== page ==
SOLVING QUADRATIC EQUATIONS BY THE NEW TRANSFORMING METHOD (By Nghi H Nguyen Updated Oct 28, 2014))


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1 SOLVING QUADRATIC EQUATIONS BY THE NEW TRANSFORMING METHOD (By Nghi H Nguyen Updated Oct 28, 2014)) There are so far 8 most common methods to solve quadratic equations in standard form ax² + bx + c = 0. They are: graphing, completing the squares, factoring FOIL method, quadratic formula, the Bluma Method, the Diagonal Sum Method, the factoring AC Method, and the new Transforming Method that was recently introduced on Google or Yahoo Search. This new method is fast, convenient, systematic, with no guessing, and it is applicable whenever the quadratic equation can be factored. It can immediately obtain the 2 real roots without factoring by grouping, and solving the binomials. It contains in its solving process three features:  The Rule of Signs For Real Roots of a quadratic equation that shows in advance the signs ( or +) of the 2 real roots to select a better solving approach.  The Diagonal Sum Method for solving quadratic equations type x² + bx + c = 0, (a = 1).  The transformation of a given quadratic equation in standard form ax² + bx + c = 0 (1) into a simplified equation, with a = 1, for a better solving approach. (See References) RECALL THE RULE OF SIGNS FOR REAL ROOTS OF A QUADRATIC EQUATION  If a and c have opposite signs, the 2 real roots have opposite signs. Example. The equation x²  8x 9 = 0 has 2 real roots with different signs: 1 and 9.  If a and c have same sign, the 2 real roots have same sign. If a and b have same sign, both real roots are negative Example: The equation x² + 17x + 15 = 0 has 2 real roots both negative: 1 and 15. If a and b have different signs, both real roots are positive. Example: The equation 5x² 14x + 9 = 0 has 2 real roots both positive: 1 and 9/5. SOLVING QUADRATIC EQUATIONS BY THE DIAGONAL SUM METHOD When a = 1 Solving equation type x² + bx + c = 0. In this case, solving results in finding 2 numbers knowing their sum (b) and their product (c). Applying the Rule of Signs, the solving process using the Diagonal Sum Method (Google or Yahoo Search) is simple, fast, and doesn t require factoring by grouping and solving the 2 binomials. It proceeds by composing factor pairs of c following these 3 Tips. a. TIP 1. When roots have different signs (a and c different signs). Compose the factor pairs of c with all first numbers of the pairs being negative. Stop composing when you find the pair whose sum is equal to (b), or (b). If you don t find it, then the equation can t be factored, and you probably should use the quadratic formula to solve it. Example 1. Solve: x² 11x 102 = 0. Page 1 of 6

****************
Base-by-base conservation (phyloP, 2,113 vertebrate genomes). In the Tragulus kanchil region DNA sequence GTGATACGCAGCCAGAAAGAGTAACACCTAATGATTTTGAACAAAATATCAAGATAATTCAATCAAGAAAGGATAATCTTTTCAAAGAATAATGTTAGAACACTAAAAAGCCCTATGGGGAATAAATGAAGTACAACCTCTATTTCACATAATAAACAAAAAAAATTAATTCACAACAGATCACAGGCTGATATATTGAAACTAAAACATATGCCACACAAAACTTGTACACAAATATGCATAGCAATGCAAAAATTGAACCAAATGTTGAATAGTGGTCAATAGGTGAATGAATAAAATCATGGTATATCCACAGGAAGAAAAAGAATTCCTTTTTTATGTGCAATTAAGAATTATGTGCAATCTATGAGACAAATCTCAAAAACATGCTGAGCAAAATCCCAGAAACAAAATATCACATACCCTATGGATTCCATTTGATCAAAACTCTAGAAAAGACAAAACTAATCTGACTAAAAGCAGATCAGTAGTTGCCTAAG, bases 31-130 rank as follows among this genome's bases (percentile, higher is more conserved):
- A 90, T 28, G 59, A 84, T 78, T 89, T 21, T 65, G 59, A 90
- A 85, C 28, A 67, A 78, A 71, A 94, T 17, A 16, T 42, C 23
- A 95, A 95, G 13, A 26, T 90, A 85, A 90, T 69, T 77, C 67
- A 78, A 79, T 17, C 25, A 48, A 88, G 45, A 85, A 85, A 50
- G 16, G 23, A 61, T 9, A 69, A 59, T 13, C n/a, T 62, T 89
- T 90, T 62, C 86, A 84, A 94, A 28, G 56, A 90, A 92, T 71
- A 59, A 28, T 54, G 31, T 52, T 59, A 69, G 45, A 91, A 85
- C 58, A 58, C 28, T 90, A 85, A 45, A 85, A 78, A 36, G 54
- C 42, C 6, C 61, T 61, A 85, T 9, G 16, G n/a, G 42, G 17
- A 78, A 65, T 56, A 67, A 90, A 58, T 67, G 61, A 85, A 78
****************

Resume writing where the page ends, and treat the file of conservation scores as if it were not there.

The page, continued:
2 Solution. The Rule of Signs indicates roots have different signs. First, compose factor pairs of c = 102 with all first numbers being negative. Proceeding: (1, 102),(2, 51),(3, 34),(6, 17). OK.. This last sum is 17 6 = 11 = b. Consequently, the 2 real roots are 6 and 17. There is no need to factor by grouping and to solve the 2 binomials for x. Note. If we compose the factors of c = 102 differently, the results will be the same. Proceeding: (1, 102),(2, 51),(3, 34),(6, 17). This last sum is 6 17 = 11 = b. According to the Diagonal Sum Rule, when the diagonal sum equals to (b) the answers are the opposite. Then, the 2 real roots are 6 and 17. b. TIP 2. When both roots are positive, compose factors of c with all positive numbers. Page 2 of 6
3 Example 2. Solve: x² 28x + 96 = 0. Solution. Both real roots are positive. Compose factors of c = 96 with all positive numbers. Proceeding: (1, 96),(2, 48),(3, 32),(4, 24). This last sum is: = 28 = b. Then, the 2 real roots are 4 and 28. Note. If we compose the factors of c = 96 differently, the outcome is still the same. Proceeding: (1, 96),(2,48),(3, 32),(4, 24). This last sum is (4 24) = 28 = b. The real roots make the negative of this pair. Then, the real roots are 4 and 24. c. TIP 3. When both roots are negative, compose factor pairs of c with all negative numbers. Example 3. Solve: x² + 39x = 0. Solution. Both real roots are negative. Compose factors of c = 108 with all numbers negative. Proceeding: (1, 108),(2, 54),(3, 36). OK. The last sum is = 39 = b. Then, the 2 real roots are 3 and 36. Page 3 of 6